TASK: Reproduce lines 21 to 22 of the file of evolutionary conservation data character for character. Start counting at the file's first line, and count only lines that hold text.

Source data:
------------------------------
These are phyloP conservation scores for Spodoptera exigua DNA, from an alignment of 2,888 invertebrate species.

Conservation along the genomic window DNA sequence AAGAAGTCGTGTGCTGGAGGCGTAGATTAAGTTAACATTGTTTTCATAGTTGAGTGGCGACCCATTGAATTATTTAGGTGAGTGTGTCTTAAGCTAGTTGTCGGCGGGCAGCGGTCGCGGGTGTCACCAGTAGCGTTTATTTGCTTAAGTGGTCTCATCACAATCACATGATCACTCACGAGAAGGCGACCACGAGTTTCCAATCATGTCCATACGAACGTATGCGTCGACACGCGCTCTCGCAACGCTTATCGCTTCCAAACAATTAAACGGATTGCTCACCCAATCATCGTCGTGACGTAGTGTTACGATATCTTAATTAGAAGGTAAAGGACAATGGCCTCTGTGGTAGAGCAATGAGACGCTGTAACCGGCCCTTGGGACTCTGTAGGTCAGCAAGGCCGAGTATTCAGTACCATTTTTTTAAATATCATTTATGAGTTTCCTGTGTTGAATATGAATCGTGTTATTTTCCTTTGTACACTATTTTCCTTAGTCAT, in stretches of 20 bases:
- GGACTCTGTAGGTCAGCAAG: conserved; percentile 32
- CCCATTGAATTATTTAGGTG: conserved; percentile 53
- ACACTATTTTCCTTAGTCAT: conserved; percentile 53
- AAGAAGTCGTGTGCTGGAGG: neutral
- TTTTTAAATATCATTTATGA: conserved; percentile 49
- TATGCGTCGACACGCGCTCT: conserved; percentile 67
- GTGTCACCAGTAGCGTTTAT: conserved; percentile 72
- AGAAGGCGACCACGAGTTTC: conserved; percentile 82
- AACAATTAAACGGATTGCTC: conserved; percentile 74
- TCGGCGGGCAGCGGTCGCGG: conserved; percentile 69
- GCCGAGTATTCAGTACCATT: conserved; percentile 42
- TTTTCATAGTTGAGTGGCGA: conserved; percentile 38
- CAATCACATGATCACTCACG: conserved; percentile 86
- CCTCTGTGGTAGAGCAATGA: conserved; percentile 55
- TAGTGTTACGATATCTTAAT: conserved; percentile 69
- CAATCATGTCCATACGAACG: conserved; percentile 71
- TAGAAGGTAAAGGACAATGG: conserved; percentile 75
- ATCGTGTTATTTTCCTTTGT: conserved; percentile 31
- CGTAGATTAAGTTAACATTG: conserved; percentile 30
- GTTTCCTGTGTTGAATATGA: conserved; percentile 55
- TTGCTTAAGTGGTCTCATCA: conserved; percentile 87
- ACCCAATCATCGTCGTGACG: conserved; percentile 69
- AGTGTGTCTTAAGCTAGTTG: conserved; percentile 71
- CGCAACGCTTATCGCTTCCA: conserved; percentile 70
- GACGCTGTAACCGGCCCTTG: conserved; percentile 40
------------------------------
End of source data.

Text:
- CGTAGATTAAGTTAACATTG: conserved; percentile 30
- GTTTCCTGTGTTGAATATGA: conserved; percentile 55